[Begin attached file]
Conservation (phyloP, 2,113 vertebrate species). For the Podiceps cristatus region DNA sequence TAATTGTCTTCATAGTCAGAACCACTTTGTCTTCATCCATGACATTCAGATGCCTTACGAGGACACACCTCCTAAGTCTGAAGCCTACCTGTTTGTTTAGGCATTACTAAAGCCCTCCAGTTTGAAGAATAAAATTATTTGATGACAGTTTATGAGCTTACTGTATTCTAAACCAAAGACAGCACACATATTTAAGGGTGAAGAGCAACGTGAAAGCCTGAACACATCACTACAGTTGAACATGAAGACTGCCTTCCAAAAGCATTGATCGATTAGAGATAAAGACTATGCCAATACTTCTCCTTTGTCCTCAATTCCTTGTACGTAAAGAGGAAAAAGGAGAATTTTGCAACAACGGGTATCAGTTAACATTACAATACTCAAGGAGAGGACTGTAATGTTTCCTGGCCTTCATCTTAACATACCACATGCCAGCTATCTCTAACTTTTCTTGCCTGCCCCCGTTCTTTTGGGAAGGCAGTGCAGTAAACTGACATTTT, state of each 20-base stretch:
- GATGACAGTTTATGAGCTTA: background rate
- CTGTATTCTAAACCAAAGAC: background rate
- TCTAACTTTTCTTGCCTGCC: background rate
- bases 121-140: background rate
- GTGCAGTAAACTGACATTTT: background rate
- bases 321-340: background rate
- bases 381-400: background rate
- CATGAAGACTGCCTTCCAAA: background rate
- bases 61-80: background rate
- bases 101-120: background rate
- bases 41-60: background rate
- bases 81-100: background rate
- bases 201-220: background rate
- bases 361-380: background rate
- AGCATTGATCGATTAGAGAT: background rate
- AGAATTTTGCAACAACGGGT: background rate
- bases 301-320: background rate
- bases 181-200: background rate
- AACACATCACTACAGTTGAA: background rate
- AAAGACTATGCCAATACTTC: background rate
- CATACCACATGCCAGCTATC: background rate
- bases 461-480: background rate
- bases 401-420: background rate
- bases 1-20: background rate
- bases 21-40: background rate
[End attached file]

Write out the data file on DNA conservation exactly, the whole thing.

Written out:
Conservation (phyloP, 2,113 vertebrate species). For the Podiceps cristatus region DNA sequence TAATTGTCTTCATAGTCAGAACCACTTTGTCTTCATCCATGACATTCAGATGCCTTACGAGGACACACCTCCTAAGTCTGAAGCCTACCTGTTTGTTTAGGCATTACTAAAGCCCTCCAGTTTGAAGAATAAAATTATTTGATGACAGTTTATGAGCTTACTGTATTCTAAACCAAAGACAGCACACATATTTAAGGGTGAAGAGCAACGTGAAAGCCTGAACACATCACTACAGTTGAACATGAAGACTGCCTTCCAAAAGCATTGATCGATTAGAGATAAAGACTATGCCAATACTTCTCCTTTGTCCTCAATTCCTTGTACGTAAAGAGGAAAAAGGAGAATTTTGCAACAACGGGTATCAGTTAACATTACAATACTCAAGGAGAGGACTGTAATGTTTCCTGGCCTTCATCTTAACATACCACATGCCAGCTATCTCTAACTTTTCTTGCCTGCCCCCGTTCTTTTGGGAAGGCAGTGCAGTAAACTGACATTTT, state of each 20-base stretch:
- GATGACAGTTTATGAGCTTA: background rate
- CTGTATTCTAAACCAAAGAC: background rate
- TCTAACTTTTCTTGCCTGCC: background rate
- bases 121-140: background rate
- GTGCAGTAAACTGACATTTT: background rate
- bases 321-340: background rate
- bases 381-400: background rate
- CATGAAGACTGCCTTCCAAA: background rate
- bases 61-80: background rate
- bases 101-120: background rate
- bases 41-60: background rate
- bases 81-100: background rate
- bases 201-220: background rate
- bases 361-380: background rate
- AGCATTGATCGATTAGAGAT: background rate
- AGAATTTTGCAACAACGGGT: background rate
- bases 301-320: background rate
- bases 181-200: background rate
- AACACATCACTACAGTTGAA: background rate
- AAAGACTATGCCAATACTTC: background rate
- CATACCACATGCCAGCTATC: background rate
- bases 461-480: background rate
- bases 401-420: background rate
- bases 1-20: background rate
- bases 21-40: background rate